Elizabeth Escalona's sentencing hearing will continue Thursday, a day after she pleaded for leniency, saying she was no longer the "monster" who committed the attack.

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Police say Escalona lost her temper last year with Jocelyn Cedillo over potty training problems. Escalona beat and kicked Jocelyn before sticking her hands to an apartment wall using an adhesive commonly known as Super Glue.

The child was hospitalized for days. Judge Larry Mitchell has a wide range in choosing Escalona's sentence: Anything from probation to life in prison is possible. Prosecutors are asking for a year sentence. Defense attorney Angie N'Duka asked Escalona what she thought of photos that prosecutors presented earlier this week showing her daughter's injuries. N'Duka then asked Escalona whether she thought she was a monster. Escalona asked Mitchell for an opportunity to show she had changed, adding that she would accept any sentence as fair.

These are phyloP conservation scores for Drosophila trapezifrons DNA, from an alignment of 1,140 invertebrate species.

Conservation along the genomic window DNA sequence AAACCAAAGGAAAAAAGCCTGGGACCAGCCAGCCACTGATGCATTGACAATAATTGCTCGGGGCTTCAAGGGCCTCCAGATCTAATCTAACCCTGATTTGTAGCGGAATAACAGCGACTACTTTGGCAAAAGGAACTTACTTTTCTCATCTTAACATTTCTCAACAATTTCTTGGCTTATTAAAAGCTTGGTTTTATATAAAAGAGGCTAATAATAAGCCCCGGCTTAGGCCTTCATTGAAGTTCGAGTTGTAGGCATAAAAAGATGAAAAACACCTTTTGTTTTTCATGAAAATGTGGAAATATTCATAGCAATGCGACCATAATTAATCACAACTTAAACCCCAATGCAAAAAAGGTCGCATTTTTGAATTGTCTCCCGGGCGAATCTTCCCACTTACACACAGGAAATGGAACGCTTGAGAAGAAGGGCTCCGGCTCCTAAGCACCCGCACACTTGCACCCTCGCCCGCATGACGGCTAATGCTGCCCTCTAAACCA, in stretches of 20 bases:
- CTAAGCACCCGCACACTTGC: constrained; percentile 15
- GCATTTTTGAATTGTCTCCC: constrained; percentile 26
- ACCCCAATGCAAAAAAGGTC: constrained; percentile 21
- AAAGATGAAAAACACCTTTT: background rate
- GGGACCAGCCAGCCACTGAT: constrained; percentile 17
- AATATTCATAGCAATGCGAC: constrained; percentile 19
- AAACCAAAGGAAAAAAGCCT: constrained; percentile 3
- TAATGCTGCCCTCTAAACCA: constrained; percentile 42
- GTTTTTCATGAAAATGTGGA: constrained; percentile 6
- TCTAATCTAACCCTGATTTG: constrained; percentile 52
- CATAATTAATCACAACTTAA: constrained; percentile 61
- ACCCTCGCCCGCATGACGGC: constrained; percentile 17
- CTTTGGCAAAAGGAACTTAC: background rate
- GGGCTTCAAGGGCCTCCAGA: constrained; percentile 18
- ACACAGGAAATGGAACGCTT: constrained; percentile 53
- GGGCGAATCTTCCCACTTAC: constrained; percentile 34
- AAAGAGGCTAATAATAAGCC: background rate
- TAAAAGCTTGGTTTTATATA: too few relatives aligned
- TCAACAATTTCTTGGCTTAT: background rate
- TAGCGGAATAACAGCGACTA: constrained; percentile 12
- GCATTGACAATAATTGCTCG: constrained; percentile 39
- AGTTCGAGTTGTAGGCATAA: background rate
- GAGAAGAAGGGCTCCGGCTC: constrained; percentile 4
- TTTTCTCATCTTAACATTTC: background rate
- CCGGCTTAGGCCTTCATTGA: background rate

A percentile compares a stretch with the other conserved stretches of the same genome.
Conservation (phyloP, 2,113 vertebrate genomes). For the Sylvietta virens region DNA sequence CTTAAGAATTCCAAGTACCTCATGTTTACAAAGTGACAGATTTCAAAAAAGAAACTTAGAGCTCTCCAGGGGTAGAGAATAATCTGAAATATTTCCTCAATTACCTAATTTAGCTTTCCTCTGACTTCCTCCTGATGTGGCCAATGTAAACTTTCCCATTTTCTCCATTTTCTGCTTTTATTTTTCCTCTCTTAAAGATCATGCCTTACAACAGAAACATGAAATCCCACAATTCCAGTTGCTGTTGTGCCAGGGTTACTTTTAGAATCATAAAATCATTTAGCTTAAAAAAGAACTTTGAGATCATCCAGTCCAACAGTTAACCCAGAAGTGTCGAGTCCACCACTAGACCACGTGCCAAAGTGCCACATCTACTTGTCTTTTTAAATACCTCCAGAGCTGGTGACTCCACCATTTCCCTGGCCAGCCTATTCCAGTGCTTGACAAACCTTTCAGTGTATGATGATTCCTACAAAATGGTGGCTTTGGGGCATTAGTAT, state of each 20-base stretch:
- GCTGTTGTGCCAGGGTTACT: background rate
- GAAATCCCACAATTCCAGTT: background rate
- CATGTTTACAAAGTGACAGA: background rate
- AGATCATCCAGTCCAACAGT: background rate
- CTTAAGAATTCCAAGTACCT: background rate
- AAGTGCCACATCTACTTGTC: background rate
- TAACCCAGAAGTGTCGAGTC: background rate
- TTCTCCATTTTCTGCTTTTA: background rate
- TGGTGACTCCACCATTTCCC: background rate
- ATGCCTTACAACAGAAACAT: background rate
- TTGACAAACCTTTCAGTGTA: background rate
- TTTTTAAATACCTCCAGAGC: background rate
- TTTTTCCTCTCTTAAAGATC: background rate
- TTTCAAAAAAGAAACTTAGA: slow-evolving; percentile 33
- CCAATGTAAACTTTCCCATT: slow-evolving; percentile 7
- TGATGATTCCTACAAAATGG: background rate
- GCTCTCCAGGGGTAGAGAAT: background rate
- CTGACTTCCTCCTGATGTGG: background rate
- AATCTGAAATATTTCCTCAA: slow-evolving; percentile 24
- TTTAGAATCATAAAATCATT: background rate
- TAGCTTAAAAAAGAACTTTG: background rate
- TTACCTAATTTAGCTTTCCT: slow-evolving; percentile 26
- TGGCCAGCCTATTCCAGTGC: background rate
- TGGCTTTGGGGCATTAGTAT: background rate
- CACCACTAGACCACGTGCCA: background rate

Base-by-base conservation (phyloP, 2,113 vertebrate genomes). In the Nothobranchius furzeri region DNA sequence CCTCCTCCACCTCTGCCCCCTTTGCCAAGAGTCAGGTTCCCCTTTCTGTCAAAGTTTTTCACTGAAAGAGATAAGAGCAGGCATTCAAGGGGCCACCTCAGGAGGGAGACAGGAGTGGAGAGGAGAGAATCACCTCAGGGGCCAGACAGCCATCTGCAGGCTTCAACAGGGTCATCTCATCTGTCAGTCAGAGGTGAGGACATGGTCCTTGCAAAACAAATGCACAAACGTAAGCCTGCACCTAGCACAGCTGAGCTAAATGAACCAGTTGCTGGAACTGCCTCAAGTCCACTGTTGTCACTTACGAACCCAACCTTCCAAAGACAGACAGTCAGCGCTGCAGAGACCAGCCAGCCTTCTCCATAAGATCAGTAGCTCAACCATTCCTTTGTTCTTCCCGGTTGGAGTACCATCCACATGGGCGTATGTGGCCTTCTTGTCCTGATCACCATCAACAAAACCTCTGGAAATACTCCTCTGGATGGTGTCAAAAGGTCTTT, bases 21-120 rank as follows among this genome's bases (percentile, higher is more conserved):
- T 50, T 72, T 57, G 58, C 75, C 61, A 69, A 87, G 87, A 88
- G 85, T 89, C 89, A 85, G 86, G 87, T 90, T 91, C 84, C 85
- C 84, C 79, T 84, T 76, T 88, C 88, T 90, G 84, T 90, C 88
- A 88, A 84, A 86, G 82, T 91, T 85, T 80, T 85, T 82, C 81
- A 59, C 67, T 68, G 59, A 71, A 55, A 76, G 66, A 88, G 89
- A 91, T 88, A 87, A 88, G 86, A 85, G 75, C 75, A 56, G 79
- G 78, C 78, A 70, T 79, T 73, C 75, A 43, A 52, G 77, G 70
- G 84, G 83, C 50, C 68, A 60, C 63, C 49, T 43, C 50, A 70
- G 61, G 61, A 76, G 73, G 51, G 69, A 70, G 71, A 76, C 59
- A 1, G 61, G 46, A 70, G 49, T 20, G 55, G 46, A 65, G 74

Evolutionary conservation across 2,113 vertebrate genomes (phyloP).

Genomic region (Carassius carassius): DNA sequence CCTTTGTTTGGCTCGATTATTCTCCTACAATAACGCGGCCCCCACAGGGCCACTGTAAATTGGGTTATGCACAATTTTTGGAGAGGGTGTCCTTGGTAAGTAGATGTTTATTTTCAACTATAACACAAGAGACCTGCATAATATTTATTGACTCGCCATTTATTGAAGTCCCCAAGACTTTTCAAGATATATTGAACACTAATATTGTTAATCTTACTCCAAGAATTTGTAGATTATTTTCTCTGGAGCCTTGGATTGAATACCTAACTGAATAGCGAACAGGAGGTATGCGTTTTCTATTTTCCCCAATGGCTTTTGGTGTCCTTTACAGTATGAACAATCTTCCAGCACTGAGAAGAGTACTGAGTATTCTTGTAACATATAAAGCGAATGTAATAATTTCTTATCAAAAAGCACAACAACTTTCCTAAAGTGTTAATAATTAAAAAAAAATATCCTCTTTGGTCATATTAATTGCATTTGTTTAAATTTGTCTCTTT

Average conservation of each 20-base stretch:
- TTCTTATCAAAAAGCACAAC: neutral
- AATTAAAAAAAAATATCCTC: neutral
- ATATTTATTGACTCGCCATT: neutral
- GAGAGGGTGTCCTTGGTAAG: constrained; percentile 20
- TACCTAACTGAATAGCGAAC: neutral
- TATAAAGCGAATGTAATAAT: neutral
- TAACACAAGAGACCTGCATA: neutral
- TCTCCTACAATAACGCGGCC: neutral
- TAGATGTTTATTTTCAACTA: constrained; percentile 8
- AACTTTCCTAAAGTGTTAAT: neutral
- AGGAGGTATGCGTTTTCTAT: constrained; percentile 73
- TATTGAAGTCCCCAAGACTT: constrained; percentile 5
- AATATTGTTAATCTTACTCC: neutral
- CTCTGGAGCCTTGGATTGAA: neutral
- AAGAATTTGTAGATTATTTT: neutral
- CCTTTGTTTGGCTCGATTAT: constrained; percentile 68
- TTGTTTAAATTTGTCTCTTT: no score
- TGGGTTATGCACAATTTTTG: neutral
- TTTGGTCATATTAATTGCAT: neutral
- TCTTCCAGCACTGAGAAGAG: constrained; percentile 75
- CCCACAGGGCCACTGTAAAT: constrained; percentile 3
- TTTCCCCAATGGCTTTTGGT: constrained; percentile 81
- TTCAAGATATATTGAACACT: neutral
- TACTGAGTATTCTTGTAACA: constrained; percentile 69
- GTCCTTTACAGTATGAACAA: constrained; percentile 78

Prosecutors have portrayed Escalona as an unfit mother with a history of violence.

They have played recordings in which Escalona as a teenager threatened to kill her mother. They said she was a former gang member who started smoking marijuana at age Jocelyn suffered bleeding in her brain, a fractured rib, multiple bruises and bite marks, and was in a coma for a couple of days. Some skin had been torn off her hands, where doctors also found glue residue and white paint chips from the apartment wall, witnesses testified. Escalona's family has acknowledged their dismay and anger following the attack, but both her mother and sister asked the judge for leniency.

I wanted to beat my sister up. Ofelia Escalona, Elizabeth's mother, said her daughter hit her as a child, but she also said Elizabeth was abused growing up.

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Both Ofelia and Margaret Escalona argued that Elizabeth needed more help and not prison. Counselor Melanie Davis testified Wednesday that she believes from the conversations she has had with Elizabeth Escalona that the mother loves her five children, one of whom was born after the attack. Davis said she has been counseling Escalona since June, nine months after her arrest. In Ring , the Supreme Court held that the finding of an aggravating factor, as required to be eligible for a sentence of death under the Arizona sentencing scheme, could not be made by a judge alone.